Ronin [Blu-ray]
Blu-ray A - America - Twentieth Century Fox Home Entertainment
Review written by and copyright: Noor Razzak (18th April 2009).
The Film

There are several films that enter the zeitgeist mainly for a specific scene or sequence. Something that manages to capture audience's attention, imagination or are so impacting that it's virtually impossible to separate the scene from the rest of the film. For example when people talk about "Bullitt" (1968) they talk about the incredible car chase, with "Patton" (1970) there's the opening sequence in front of the American flag, "The French Connection" (1971) for another memorable car chase, "Rocky" (1976) is all about running up the steps, "When Harry Met Sally" (1989) who can forget the orgasm scene? And when people talk about "Pulp Fiction" (1994) they talk about the 'Ezekiel 25:17' sequence (among others of course). These are but some examples, even if people haven't seen these films chances are they know the scene in question. "Ronin" is similar in that sense, while not as great as the previously mentioned films, it's known for the incredible car chases that director John Frankenheimer shot for this action thriller.

The film's title "Ronin" references masterless samurai, roaming the lands as a Ronin making money off their skills. Essentially our Ronin are a collection of ex-spies, mercenaries, hired guns, retrieval experts, etc. These men all have the skills necessary to track down and retrieve a suitcase which is about to be sold to Russians. The team consists of Sam (Robert De Niro), Vincent (Jean Reno), Gregor (Stellan Skarsgård), Spence (Sean Bean) and Larry (Skipp Sudduth). These men are hired by Dierdre (Natascha McElhone) who works for the IRA. And they embark on a mission to steal the case. The only problem is that it's a well guarded case that seems to hold a high value to its owners. The mission gets complicated and culminates in a thrilling third act that features some of the best car chases in cinema history.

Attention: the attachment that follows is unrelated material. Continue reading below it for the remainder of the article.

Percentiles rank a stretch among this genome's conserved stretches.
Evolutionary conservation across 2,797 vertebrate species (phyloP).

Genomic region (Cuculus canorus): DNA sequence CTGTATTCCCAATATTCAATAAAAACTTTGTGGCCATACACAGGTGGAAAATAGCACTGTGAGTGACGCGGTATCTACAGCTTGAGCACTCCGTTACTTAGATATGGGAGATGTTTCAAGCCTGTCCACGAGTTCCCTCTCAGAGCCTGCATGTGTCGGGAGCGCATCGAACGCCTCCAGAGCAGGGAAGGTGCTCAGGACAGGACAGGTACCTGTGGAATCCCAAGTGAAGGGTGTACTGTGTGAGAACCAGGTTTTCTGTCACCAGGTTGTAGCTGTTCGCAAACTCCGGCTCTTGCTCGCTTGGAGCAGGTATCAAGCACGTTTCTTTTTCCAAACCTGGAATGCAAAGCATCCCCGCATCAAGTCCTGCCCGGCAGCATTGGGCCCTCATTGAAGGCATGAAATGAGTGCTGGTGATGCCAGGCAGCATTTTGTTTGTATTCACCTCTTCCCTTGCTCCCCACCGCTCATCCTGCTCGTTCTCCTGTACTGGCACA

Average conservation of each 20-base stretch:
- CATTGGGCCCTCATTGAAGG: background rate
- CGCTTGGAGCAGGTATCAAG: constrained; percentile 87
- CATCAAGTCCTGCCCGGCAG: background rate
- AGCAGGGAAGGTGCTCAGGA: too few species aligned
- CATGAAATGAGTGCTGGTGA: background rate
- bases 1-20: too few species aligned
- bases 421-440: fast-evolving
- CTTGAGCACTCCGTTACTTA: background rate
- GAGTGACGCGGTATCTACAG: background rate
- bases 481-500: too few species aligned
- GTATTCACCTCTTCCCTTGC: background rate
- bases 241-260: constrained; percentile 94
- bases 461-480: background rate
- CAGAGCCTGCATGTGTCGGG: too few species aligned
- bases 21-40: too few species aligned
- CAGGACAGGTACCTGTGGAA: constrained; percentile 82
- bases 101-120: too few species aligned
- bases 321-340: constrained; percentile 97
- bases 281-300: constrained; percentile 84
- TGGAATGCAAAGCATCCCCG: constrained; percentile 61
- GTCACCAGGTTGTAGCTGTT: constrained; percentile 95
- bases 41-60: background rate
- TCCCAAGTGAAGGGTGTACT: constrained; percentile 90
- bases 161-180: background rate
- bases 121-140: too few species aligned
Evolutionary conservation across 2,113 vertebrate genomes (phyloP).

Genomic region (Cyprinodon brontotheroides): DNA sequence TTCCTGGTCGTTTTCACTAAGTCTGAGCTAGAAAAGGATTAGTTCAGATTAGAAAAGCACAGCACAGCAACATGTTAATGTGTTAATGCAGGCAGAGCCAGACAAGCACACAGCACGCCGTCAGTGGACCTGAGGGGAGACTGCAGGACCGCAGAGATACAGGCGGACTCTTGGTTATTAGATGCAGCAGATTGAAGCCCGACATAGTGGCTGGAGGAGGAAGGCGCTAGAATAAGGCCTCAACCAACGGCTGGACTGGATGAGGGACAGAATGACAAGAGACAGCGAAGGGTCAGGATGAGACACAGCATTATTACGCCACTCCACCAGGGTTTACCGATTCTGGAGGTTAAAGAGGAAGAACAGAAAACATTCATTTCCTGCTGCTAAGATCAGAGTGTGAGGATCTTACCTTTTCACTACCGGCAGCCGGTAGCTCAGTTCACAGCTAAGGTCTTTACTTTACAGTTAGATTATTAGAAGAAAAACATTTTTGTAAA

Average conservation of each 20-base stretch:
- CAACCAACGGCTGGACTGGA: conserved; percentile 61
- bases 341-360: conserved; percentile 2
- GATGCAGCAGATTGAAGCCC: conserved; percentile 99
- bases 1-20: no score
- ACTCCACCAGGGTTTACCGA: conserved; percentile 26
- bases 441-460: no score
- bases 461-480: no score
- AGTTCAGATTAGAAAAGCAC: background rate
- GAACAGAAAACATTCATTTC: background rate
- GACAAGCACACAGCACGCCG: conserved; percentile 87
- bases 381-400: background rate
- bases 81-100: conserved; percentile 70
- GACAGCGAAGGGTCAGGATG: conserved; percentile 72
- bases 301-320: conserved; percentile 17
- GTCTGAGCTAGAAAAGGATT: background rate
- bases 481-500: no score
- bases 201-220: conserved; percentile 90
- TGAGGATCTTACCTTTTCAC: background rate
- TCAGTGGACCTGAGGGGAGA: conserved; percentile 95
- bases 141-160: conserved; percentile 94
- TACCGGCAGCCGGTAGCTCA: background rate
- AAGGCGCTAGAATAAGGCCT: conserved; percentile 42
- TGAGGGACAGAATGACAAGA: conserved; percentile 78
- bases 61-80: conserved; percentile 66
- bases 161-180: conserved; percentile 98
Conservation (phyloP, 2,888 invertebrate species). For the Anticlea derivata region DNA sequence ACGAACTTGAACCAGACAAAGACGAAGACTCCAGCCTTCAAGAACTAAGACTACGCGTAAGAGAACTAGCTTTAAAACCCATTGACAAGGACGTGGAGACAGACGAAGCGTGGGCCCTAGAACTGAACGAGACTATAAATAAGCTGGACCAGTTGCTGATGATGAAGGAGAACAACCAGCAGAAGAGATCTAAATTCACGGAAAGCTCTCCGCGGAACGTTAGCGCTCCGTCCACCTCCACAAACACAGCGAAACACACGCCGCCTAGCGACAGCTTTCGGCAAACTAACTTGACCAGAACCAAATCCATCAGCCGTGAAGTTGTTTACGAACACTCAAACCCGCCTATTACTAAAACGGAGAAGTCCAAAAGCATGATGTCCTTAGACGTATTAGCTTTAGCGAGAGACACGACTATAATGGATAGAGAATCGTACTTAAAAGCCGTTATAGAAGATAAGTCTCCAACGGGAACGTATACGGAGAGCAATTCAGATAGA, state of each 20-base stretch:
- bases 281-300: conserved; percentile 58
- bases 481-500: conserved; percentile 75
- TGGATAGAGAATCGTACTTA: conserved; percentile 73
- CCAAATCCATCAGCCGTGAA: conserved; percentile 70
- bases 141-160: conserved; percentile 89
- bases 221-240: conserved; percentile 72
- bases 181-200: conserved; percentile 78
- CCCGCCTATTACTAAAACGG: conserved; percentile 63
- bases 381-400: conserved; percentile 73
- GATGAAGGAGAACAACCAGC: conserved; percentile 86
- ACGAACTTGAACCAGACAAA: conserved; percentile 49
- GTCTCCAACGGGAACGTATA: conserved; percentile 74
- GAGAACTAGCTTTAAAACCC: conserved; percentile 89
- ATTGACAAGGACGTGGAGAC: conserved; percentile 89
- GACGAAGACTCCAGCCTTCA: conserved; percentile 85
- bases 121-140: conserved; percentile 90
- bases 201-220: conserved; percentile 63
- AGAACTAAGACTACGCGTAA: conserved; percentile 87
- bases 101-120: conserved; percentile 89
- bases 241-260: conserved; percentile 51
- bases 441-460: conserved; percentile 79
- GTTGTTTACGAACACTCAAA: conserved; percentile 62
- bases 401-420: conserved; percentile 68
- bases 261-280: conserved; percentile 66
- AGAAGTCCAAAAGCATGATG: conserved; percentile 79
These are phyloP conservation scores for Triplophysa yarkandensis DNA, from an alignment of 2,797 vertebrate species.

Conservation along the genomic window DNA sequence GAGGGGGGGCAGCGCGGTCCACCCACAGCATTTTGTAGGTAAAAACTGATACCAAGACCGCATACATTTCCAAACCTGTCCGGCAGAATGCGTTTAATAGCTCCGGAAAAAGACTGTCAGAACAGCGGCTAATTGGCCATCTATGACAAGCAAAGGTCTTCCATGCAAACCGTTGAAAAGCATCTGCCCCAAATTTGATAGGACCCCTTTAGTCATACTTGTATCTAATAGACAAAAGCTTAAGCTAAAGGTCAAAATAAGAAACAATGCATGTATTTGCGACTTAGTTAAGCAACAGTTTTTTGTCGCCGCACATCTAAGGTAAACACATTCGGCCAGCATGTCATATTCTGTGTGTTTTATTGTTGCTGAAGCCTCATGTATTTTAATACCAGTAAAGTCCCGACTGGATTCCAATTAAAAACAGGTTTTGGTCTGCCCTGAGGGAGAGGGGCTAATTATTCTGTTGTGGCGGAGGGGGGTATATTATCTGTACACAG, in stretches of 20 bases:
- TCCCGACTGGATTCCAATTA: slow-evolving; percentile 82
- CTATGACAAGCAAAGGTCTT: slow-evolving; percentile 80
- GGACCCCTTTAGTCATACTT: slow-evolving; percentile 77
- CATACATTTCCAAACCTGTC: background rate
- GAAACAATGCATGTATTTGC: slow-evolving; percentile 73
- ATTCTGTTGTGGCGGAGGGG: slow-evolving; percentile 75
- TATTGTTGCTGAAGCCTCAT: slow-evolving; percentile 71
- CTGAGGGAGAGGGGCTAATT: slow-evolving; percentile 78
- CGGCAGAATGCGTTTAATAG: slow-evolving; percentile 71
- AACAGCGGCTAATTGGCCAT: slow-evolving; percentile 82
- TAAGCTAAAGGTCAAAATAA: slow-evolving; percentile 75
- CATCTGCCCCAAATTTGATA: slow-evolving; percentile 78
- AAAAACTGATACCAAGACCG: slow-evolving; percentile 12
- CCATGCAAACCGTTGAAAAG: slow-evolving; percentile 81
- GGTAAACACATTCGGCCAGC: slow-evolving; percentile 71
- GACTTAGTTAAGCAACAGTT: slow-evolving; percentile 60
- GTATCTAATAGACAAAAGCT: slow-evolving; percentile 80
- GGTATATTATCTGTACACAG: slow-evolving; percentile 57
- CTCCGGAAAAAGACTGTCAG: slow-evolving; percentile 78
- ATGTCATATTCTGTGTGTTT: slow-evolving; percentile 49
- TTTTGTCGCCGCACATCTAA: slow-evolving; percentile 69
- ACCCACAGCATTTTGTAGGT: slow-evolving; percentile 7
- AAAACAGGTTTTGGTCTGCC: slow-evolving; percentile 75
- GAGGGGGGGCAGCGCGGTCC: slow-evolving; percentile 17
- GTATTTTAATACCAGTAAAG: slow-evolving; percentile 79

For this film Frankenheimer brings together an incredible ensemble cast led by De Niro, each member manages to bring their own unique element to the characters and manage to stand out among the heavy hitters. I was impressed with the fact there were no show boaters or scene stealers... no scenery is chewed here as Frankenheimer has a tight grip on his performers all coming together to service the action.

"Ronin" is basically a one note plot, there's a case containing something mysterious, everyone wants the case and a bunch of guys will do anything in their power to get it. The result are a series of scenes that build up tension and keep audiences on the edge. The film was rarely predictable, and this is a major aspect of spy thrillers, the best ones are those that surprise the viewer and never let on how it'll unfold and "Ronin" manages this feat for the most part. A character twist involving Stellan Skarsgård is about the only thing I saw coming, but I was so engrossed in the locations, characters and car chases to even care about that.